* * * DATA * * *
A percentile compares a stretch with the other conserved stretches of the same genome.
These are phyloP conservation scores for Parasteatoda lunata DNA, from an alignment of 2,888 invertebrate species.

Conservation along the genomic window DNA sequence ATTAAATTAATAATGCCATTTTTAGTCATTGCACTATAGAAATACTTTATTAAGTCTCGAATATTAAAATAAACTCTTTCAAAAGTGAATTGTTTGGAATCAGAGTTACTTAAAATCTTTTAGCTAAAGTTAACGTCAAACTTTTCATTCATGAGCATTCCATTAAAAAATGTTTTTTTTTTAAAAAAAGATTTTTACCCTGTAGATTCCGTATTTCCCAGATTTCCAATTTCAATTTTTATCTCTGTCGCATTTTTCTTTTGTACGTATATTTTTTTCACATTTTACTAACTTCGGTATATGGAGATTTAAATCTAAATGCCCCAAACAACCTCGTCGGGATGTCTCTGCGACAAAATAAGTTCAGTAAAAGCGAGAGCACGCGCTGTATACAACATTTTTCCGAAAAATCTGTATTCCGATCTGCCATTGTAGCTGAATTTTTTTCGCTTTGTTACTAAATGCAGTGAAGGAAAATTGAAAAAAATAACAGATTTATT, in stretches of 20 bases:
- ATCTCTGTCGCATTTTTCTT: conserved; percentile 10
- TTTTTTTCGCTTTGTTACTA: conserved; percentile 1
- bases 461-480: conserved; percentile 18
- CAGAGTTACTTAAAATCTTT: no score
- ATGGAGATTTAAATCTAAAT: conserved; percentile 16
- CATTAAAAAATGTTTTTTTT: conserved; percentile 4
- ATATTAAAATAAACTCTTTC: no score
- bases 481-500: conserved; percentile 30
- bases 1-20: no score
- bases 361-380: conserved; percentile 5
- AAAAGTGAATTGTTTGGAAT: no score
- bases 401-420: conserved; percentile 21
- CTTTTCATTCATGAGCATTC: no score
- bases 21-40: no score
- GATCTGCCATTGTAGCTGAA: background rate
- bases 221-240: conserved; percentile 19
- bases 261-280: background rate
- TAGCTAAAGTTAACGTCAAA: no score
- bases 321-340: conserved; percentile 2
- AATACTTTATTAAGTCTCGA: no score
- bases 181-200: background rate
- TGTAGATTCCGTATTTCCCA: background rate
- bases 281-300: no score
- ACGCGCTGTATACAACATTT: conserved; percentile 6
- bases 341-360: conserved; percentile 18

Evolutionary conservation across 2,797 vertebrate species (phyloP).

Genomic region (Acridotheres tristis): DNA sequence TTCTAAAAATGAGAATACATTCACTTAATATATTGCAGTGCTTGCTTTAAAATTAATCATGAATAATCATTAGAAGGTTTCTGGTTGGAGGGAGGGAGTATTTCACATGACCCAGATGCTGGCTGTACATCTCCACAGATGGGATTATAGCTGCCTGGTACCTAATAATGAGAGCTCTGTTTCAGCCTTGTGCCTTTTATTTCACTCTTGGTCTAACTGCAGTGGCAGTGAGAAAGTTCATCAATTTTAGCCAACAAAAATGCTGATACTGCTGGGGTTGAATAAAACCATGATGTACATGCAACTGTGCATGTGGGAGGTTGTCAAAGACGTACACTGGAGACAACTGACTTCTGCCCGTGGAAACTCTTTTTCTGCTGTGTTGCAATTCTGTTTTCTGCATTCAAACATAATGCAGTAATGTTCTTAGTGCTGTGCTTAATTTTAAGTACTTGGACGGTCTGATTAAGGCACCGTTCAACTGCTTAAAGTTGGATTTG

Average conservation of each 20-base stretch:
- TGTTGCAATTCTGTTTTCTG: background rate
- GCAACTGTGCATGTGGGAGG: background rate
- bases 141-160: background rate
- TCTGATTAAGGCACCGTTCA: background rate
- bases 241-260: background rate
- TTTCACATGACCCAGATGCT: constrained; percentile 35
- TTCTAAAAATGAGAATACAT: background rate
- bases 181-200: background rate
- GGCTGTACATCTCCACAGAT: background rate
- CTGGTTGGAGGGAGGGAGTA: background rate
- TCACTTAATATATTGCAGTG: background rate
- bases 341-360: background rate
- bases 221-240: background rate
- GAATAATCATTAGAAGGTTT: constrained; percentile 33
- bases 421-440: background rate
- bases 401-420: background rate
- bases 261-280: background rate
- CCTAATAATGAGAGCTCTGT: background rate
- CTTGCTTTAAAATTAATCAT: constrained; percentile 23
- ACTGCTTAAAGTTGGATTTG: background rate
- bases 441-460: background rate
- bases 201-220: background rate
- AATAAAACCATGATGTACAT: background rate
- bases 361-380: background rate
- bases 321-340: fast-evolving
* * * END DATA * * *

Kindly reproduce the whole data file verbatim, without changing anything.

A percentile compares a stretch with the other conserved stretches of the same genome.
These are phyloP conservation scores for Parasteatoda lunata DNA, from an alignment of 2,888 invertebrate species.

Conservation along the genomic window DNA sequence ATTAAATTAATAATGCCATTTTTAGTCATTGCACTATAGAAATACTTTATTAAGTCTCGAATATTAAAATAAACTCTTTCAAAAGTGAATTGTTTGGAATCAGAGTTACTTAAAATCTTTTAGCTAAAGTTAACGTCAAACTTTTCATTCATGAGCATTCCATTAAAAAATGTTTTTTTTTTAAAAAAAGATTTTTACCCTGTAGATTCCGTATTTCCCAGATTTCCAATTTCAATTTTTATCTCTGTCGCATTTTTCTTTTGTACGTATATTTTTTTCACATTTTACTAACTTCGGTATATGGAGATTTAAATCTAAATGCCCCAAACAACCTCGTCGGGATGTCTCTGCGACAAAATAAGTTCAGTAAAAGCGAGAGCACGCGCTGTATACAACATTTTTCCGAAAAATCTGTATTCCGATCTGCCATTGTAGCTGAATTTTTTTCGCTTTGTTACTAAATGCAGTGAAGGAAAATTGAAAAAAATAACAGATTTATT, in stretches of 20 bases:
- ATCTCTGTCGCATTTTTCTT: conserved; percentile 10
- TTTTTTTCGCTTTGTTACTA: conserved; percentile 1
- bases 461-480: conserved; percentile 18
- CAGAGTTACTTAAAATCTTT: no score
- ATGGAGATTTAAATCTAAAT: conserved; percentile 16
- CATTAAAAAATGTTTTTTTT: conserved; percentile 4
- ATATTAAAATAAACTCTTTC: no score
- bases 481-500: conserved; percentile 30
- bases 1-20: no score
- bases 361-380: conserved; percentile 5
- AAAAGTGAATTGTTTGGAAT: no score
- bases 401-420: conserved; percentile 21
- CTTTTCATTCATGAGCATTC: no score
- bases 21-40: no score
- GATCTGCCATTGTAGCTGAA: background rate
- bases 221-240: conserved; percentile 19
- bases 261-280: background rate
- TAGCTAAAGTTAACGTCAAA: no score
- bases 321-340: conserved; percentile 2
- AATACTTTATTAAGTCTCGA: no score
- bases 181-200: background rate
- TGTAGATTCCGTATTTCCCA: background rate
- bases 281-300: no score
- ACGCGCTGTATACAACATTT: conserved; percentile 6
- bases 341-360: conserved; percentile 18

Evolutionary conservation across 2,797 vertebrate species (phyloP).

Genomic region (Acridotheres tristis): DNA sequence TTCTAAAAATGAGAATACATTCACTTAATATATTGCAGTGCTTGCTTTAAAATTAATCATGAATAATCATTAGAAGGTTTCTGGTTGGAGGGAGGGAGTATTTCACATGACCCAGATGCTGGCTGTACATCTCCACAGATGGGATTATAGCTGCCTGGTACCTAATAATGAGAGCTCTGTTTCAGCCTTGTGCCTTTTATTTCACTCTTGGTCTAACTGCAGTGGCAGTGAGAAAGTTCATCAATTTTAGCCAACAAAAATGCTGATACTGCTGGGGTTGAATAAAACCATGATGTACATGCAACTGTGCATGTGGGAGGTTGTCAAAGACGTACACTGGAGACAACTGACTTCTGCCCGTGGAAACTCTTTTTCTGCTGTGTTGCAATTCTGTTTTCTGCATTCAAACATAATGCAGTAATGTTCTTAGTGCTGTGCTTAATTTTAAGTACTTGGACGGTCTGATTAAGGCACCGTTCAACTGCTTAAAGTTGGATTTG

Average conservation of each 20-base stretch:
- TGTTGCAATTCTGTTTTCTG: background rate
- GCAACTGTGCATGTGGGAGG: background rate
- bases 141-160: background rate
- TCTGATTAAGGCACCGTTCA: background rate
- bases 241-260: background rate
- TTTCACATGACCCAGATGCT: constrained; percentile 35
- TTCTAAAAATGAGAATACAT: background rate
- bases 181-200: background rate
- GGCTGTACATCTCCACAGAT: background rate
- CTGGTTGGAGGGAGGGAGTA: background rate
- TCACTTAATATATTGCAGTG: background rate
- bases 341-360: background rate
- bases 221-240: background rate
- GAATAATCATTAGAAGGTTT: constrained; percentile 33
- bases 421-440: background rate
- bases 401-420: background rate
- bases 261-280: background rate
- CCTAATAATGAGAGCTCTGT: background rate
- CTTGCTTTAAAATTAATCAT: constrained; percentile 23
- ACTGCTTAAAGTTGGATTTG: background rate
- bases 441-460: background rate
- bases 201-220: background rate
- AATAAAACCATGATGTACAT: background rate
- bases 361-380: background rate
- bases 321-340: fast-evolving